Thursday, September 5, 2013

"The Great Mining Suit"



Summary of "The Great Mining Suit" of 1873

In 1873, Stephen Sherwood was a witness in "The Great Mining Suit."

By 1870 the town of Pioche was properly surveyed and named.  Three year later the contested story of the founding of Pioche would be told in what The Pioche Daily Record called "The Great Mining Suit."

The court battle centered on two competing mining claims held by the Raymond and Ely Mining Company and the Hermes Mining Company.  The Hermes Company was an investment for George Hearst, father of the newspaper tycoon William Randolph Hearst

George Hearst
The Hermes Company claimed that the "Raymond and Ely title was based upon purchase of the original Panaca shaft from Stephen Sherwood's crew of Mormons and miners, who not only staked their claims improperly but created illegal mining laws and then voided their strikes anyway through years of abandonment." The jury trial ruled in favor of the Hermes Company, but Judge Fuller eventually ruled in favor of Raymond and Ely.

There was comprehensive coverage of the courtroom drama.  Crowds gathered outside the "Million Dollar Courthouse" eager to get seats blocking the sidewalk in front of the building and clogging all the avenues leading to it.  After the sheriff opened the door, every available seat was occupied.  It seemed to some the fate of the town hung in the balance, especially because rumors ran rampant that William Henry Raymond threatened to close the Raymond and Ely mine should his company lose the suit.

"Million Dollar Courthouse" in Pioche, Nevada
The list of witnesses called to testify included most of the district's founders.  Sherwood and Vandermark were there.  Thomas Box Sr. and Jr. both testified, as did Shirts, Pulsipher and George Hearst.  Expert mining witnesses also took the stand, as did a variety of Mormons peripherally involved in the case.  Noticeably missing from the witness list was Moroni, the Paiute principally responsible for instigating the entire contest, and his partner William Hamblin.  According to family legend, Hamblin had been subpoenaed to testify at Pioche in a similar case the previous year and the litigants, who stood to lose the most from his testimony poisoned his coffee before he could take the stand.  Hamblin was immediately struck sick and died a few weeks later at Clover Valley.  His widow, Mary did return to the scene of Hamblin's demise, as a witness in the Raymond and Ely case.

The details of this trial  and the events leading up to it can be found in Chapter 2 of Making Space on the Western Frontier by W. Paul Reeve.  There are some very interesting stories told in this book.

With all the arguments made, the Pioche founding story told and retold and then contested again and again, the lawyers finally left it in the hands of the jury.   At close to four o'clock in the afternoon of 30 April 1873, the twelve-man jury retired for deliberations.  Rumors spread rampant through the night that jurors had been "purchased like sausages," with some townsfolk freely making bets on how many jurors out of twelve Hearst had safely in his pocket, ranging from five to nine.  By half past eight, news spread through town that the jury had reached a verdict.  It was announced, "We the jurors impaneled in this case find for the defendant."  Nine jurors sided with the Hermes Company, while only three voted for Raymond and Ely.  The court ordered that Raymond and Ely "take nothing by reason of said action" and that they pay $4,987.24, the costs of Herme's defense.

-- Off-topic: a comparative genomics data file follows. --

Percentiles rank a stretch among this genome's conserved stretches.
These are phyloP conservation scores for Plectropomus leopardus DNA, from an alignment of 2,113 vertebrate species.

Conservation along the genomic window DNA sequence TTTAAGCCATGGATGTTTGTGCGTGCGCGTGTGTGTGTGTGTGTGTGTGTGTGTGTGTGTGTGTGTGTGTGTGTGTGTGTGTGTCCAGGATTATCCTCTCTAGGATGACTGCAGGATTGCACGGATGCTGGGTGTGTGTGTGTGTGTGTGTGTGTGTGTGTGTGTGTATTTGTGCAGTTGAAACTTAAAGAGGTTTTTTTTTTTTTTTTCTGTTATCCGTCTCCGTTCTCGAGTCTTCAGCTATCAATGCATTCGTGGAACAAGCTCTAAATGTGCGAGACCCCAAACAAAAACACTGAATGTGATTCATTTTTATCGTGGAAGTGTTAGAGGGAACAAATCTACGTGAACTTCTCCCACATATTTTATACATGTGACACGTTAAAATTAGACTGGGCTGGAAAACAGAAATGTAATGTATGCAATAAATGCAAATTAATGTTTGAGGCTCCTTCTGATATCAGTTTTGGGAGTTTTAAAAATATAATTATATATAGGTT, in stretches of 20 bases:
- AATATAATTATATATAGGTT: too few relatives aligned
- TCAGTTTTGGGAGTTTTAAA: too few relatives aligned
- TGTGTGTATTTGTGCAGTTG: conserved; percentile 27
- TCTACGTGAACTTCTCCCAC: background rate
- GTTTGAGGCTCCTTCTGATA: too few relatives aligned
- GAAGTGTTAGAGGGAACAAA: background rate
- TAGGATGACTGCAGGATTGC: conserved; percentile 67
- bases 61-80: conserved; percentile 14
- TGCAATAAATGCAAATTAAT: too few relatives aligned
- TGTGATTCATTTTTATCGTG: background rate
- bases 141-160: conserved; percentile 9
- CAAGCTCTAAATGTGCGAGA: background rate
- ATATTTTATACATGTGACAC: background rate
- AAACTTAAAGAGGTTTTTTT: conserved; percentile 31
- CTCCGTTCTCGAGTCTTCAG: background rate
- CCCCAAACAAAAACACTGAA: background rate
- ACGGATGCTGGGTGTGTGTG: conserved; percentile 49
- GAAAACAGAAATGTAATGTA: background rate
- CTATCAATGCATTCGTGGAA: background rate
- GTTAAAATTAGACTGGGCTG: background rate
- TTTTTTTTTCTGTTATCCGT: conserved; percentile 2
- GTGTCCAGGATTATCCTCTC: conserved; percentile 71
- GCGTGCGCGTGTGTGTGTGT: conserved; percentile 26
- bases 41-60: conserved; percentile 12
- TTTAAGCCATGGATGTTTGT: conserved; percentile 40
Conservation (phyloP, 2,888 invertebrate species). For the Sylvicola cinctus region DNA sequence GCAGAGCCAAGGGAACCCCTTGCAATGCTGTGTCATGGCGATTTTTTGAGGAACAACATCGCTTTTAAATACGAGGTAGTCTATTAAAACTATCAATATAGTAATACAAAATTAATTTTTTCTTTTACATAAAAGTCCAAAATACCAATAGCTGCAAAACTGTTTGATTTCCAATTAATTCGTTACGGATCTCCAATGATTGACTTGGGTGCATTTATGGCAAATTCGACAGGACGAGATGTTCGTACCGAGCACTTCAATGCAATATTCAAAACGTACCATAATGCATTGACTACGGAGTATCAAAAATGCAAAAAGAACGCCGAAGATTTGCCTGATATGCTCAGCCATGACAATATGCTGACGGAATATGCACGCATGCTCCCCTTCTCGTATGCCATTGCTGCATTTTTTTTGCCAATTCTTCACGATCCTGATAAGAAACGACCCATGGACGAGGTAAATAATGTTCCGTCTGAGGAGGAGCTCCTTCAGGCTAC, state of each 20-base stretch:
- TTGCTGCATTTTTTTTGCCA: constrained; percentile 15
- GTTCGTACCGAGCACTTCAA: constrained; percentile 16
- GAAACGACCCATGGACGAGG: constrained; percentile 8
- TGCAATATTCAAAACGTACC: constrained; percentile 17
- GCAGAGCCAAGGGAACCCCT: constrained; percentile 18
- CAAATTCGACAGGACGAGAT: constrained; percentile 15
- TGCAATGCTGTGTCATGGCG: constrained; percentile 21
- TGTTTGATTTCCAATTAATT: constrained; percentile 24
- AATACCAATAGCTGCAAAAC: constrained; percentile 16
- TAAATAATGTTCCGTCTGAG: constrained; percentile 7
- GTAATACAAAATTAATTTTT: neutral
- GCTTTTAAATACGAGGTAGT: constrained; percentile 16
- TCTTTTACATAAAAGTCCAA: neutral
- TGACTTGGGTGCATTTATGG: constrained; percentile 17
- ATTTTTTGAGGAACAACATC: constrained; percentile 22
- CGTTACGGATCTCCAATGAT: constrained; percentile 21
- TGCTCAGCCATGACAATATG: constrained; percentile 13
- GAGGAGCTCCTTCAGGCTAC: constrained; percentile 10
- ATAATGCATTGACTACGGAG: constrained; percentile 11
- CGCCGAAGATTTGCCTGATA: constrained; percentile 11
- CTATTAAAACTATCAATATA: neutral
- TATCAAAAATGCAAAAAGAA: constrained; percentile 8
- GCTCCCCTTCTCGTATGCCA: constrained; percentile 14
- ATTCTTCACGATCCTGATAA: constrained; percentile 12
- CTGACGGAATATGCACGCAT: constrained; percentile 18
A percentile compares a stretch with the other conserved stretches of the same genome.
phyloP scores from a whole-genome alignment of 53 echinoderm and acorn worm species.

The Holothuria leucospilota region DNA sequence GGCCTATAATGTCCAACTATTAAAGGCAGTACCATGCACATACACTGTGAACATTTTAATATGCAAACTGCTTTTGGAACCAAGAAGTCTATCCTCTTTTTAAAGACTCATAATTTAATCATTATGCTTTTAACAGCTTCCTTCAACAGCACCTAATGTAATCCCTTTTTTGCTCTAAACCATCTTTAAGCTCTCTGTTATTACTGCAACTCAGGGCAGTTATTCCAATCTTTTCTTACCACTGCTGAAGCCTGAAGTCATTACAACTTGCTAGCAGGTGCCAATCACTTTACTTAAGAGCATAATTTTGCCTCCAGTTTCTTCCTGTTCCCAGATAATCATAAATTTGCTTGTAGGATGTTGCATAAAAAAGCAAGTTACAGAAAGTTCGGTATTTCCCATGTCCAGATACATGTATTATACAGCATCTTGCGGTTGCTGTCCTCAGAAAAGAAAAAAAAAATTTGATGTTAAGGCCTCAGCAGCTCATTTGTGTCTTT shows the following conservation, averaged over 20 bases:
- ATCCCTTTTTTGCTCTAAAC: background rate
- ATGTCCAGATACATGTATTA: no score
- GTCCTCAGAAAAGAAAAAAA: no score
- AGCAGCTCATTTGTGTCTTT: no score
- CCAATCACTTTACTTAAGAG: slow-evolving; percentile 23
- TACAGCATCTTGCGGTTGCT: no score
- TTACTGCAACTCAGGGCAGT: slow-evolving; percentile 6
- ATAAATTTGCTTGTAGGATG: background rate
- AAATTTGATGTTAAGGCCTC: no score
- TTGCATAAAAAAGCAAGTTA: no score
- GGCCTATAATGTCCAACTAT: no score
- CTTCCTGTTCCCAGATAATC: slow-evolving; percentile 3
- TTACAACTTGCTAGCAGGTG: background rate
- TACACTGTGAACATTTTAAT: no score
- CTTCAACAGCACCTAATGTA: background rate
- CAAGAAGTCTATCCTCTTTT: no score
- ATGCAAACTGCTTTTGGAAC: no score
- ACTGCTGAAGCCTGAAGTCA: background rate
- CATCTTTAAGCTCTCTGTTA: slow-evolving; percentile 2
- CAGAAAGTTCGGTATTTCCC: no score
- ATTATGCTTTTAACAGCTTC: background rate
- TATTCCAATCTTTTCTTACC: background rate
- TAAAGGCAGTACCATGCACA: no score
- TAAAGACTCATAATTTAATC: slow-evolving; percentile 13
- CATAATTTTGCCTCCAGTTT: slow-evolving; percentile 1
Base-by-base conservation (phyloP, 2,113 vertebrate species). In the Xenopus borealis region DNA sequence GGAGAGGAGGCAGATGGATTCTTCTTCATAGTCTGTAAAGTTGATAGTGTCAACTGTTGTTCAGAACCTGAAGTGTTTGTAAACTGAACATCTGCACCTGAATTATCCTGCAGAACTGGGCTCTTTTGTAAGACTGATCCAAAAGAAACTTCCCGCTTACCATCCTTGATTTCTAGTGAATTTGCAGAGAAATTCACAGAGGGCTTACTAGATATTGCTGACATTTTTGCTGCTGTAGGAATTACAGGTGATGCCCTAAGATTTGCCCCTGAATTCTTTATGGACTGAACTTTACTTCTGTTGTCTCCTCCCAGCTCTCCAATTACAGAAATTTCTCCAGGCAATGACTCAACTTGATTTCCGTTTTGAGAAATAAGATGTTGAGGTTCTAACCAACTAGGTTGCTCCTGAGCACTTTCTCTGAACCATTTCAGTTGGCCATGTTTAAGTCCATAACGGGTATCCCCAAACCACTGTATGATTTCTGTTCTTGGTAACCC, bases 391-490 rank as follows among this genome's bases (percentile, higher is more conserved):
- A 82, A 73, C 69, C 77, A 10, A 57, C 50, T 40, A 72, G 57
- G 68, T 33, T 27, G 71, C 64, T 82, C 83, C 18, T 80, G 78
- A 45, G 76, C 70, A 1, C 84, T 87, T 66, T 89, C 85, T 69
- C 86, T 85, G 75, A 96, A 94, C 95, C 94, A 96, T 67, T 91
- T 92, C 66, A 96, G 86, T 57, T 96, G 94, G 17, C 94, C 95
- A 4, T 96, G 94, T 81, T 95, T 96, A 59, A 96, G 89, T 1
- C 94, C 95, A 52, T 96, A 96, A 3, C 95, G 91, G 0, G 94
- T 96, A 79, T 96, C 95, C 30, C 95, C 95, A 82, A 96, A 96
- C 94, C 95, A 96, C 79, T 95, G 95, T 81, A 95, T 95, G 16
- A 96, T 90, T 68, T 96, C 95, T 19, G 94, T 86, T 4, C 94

The case did not end there however.  By the end of June, Judge Mortimer Fuller ordered that the previous verdict be "set aside and vacated." Like the earlier court case, interest in Fuller's decision ran high.  Judge Fuller ruled in favor of Raymond and Ely.  Rather then endure another protracted trial, however, Raymond and Ely brought an end to the courtroom drama.  They settled out of court, purchasing Hearst's interest in the Hermes mine for an undisclosed "high figure."  Hearst later recalled it this way:  "Got in with some men who had a set of Pioche mines, sunk a shaft, struck a bed of ore, had a big lawsuit over it, got out of that making two hundred and fifty thousand."

 A Trip To Pioche Being a Sketch of Recent Frontier Travel by Charles A Sumner tells of George Hearst getting on the stage coach in Eureka.  He was on his way to the trial in Pioche.  Pages 12 and 13 describe Pioche in detail as it was in 1873.  Charles A Sumner  described the celebrated Raymond and Ely Vs Hermes case as "The largest milling case, the most hotly contested, and actually, by virtue of the title set up and most ably and vigorously urged on the part of the plaintiff, involving greater interest than were ever before staked in any similar encounter on the Coast."












4 comments:

  1. What an interesting tangle of adventures your ancestor's life story involved!

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  2. Thanks for your comment Jacqi! I haven't don't much blogging lately. There are still more adventures to report.

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  3. Love this! So interesting! I just found your page. Thanks for the post. I am new at this whole Genealogy stuff and loving it!
    Dani Oldroyd
    www.sharingapplesfamilytree.blogspot.com

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